It looks like the UK Labour party will soon call for closer scrutiny of tech firms and their algorithms. If all goes well, it just won’t work, and that will the end of it. Otherwise, it will be really bad.After the 2016 Christmas break, a Labour’s industrial paper will call for suggestions on “how tech firms could be more closely supervised by government”. The algorithms, that is the formulas and rules used by those firms to run their services, are closely guarded trade secrets.
- By now, you probably already know that Yahoo scanned customer emails for U.S. intelligence”, and if you haven’t you can read all the details in the previous link, or in many other places. Here, I only want to point out one thing, mainly but not only to software geeks, and to any organizations whose goal include promoting privacy: this whole Yahoo story is just one more perfect example that one of the most urgent things to do in the digital sphere is to give everybody their very own, personal email server, at the smallest possible cost.
- It’s always fun, and useful, when two or more news, that somehow go against each other, are published in the same day. Last Friday we had: From the UK: Internet of Things is Driving the [Global Market of Homes and Buildings] to New Heights… the residential market is expected to be the subject of the battle between utilities, telcos, technology companies and others From Denmark: a survey found support for digital smart city services [but also] concern about abuse of personal information: 45 percent said they would be unwilling to supply the data to make such services possible… 28 percent of respondents were “very concerned” about data misuse So, who is right?
- Screenshot source: https://www.youtube.com/watch?v=bKggZezZf2M FBI says that Apple must help them, because nobody else can do it, to unlock the iPhone used by San Bernardino shooter. The complete story is quite more complex than this one-sentence summary, but there is **one part of it that, as far as I can see has received almost zero *attention so far ():if the only entity in a given country who can actually monitor someone’s “private data and conversations” is ONE corporation, then who actually holds police power in that country, and is actually ruling it, is that corporation, not the official government.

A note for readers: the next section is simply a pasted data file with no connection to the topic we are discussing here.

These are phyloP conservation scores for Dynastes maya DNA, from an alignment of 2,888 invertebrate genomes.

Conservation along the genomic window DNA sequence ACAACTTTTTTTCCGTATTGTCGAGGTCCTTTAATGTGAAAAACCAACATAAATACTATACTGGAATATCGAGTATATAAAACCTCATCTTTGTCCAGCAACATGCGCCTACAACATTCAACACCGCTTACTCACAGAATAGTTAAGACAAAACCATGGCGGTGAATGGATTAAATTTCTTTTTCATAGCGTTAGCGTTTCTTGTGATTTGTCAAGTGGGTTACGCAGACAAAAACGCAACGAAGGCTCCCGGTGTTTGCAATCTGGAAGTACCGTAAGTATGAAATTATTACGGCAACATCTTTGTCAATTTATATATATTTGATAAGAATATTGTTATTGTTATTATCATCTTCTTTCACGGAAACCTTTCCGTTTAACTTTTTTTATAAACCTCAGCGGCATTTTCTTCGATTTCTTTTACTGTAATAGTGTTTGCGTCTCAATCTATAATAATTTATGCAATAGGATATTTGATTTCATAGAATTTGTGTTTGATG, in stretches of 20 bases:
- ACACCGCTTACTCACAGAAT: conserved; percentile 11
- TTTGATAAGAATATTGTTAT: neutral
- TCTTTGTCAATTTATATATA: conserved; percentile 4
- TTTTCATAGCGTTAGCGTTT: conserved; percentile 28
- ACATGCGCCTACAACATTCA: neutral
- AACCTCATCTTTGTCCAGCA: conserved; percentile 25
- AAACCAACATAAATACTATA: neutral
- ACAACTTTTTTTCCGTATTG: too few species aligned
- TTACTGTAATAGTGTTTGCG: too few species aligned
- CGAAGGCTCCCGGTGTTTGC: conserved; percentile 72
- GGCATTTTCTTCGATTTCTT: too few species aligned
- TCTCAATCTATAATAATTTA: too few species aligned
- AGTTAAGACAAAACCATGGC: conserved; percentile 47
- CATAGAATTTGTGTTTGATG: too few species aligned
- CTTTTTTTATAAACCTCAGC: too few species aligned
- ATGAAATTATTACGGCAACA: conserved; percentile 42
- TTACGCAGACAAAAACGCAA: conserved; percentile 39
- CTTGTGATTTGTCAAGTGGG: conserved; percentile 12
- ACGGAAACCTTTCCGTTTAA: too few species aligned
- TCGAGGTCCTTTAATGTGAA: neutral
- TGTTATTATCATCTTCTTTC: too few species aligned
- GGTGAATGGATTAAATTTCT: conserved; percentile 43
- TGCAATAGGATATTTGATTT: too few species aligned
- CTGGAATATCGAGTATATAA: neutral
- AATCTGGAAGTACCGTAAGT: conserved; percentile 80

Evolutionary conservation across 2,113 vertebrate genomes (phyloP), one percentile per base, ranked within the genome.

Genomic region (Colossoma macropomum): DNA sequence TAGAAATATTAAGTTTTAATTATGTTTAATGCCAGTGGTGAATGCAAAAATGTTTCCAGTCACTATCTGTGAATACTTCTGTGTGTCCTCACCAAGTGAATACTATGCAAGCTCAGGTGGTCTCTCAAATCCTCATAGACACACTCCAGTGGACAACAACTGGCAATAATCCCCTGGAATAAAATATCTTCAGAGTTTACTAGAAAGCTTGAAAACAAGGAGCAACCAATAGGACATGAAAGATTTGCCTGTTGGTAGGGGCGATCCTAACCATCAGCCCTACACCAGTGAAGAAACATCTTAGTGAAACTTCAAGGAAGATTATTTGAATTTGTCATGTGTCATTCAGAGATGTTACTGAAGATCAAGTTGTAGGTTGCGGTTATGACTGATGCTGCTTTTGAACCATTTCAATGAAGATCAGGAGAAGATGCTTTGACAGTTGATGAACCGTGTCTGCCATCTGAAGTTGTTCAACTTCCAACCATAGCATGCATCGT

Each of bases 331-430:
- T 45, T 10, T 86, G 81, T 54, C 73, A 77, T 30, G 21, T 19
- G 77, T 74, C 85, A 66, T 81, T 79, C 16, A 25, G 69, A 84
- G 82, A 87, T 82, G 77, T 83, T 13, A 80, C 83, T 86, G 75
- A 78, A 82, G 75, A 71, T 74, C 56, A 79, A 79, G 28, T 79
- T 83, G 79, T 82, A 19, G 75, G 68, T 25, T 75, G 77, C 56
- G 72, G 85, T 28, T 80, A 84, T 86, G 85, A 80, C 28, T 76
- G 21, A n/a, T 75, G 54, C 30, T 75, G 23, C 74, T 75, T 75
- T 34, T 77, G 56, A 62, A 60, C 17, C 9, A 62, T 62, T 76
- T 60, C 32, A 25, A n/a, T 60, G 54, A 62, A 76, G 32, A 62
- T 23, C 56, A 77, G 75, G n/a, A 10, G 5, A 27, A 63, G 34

- Here are three critical quotes from an article about DeepFace, the Facebook automatic face recognition system, followed by my explanation of what they really mean (text in parentheses is my own synthesis or comment): “Appear in a photo taken at a protest march, a gay bar, or an abortion clinic, and your friends might recognize you. But a machine probably won’t - at least for now.
- The ubiquitousness of no-brain-required social networks and mobile apps has made many people forget, or never learn, a boring truth of digital life: a LOT non-ephemeral online communication still happens via less glamorous, but much more effective tools like email and mailing list. This can have unintended consequences. It is in your interest to understand this, because it is still almost impossible that you can live an adult life without using email at all, and it will be so for a few more years, at least.
- One year ago I launched a proposal, with related fundraiser, for an alternative to Facebook, Gmail and similar services really usable by normal people, the percloud. That fundraiser did not succeed, which is no problem at all for me, because I do have many other things to do. I am writing this post only because I believe that something like the percloud is still sorely needed, and the sooner anybody does it, the better.
- (please note that this was just the second part of this other post!) Don’t you see that the percloud could never be as secure, performant, flexible etc as [some other project]? Of course it couldn’t. It doesn’t even try to, it just aims to be actually used by many people. I propose it as an intermediate step towards such solutions, that it is absolutely necessary to provide as soon as possible.
- Sometimes support comes in the most unexpected ways. Today the NSA, the super-secret spy agency that intercepts countless digital communications worldwide, greatly helped me, by providing evidence that a little project of mine is a really great idea that is sorely needed NOW.Thanks NSA. I mean it. And the reason is that (full story here): the NSA is gathering contact lists in large numbers that amount to a sizable fraction of the world’s e-mail and instant messaging accounts.
- Shortly after launching my proposal for a personal, p2p replacement of Facebook, Gmail and similar services I was contacted by the developers of Cozy Cloud. We had a very interesting discussion, which ended with their proposal to write a post for their blog, to explain what similarities, differences and possible synergies I see between the two projects. Here I am, looking forward to your feedback! (this post had been sent on 2013/10/08 to the cozycloud team for immediate publication on their blog.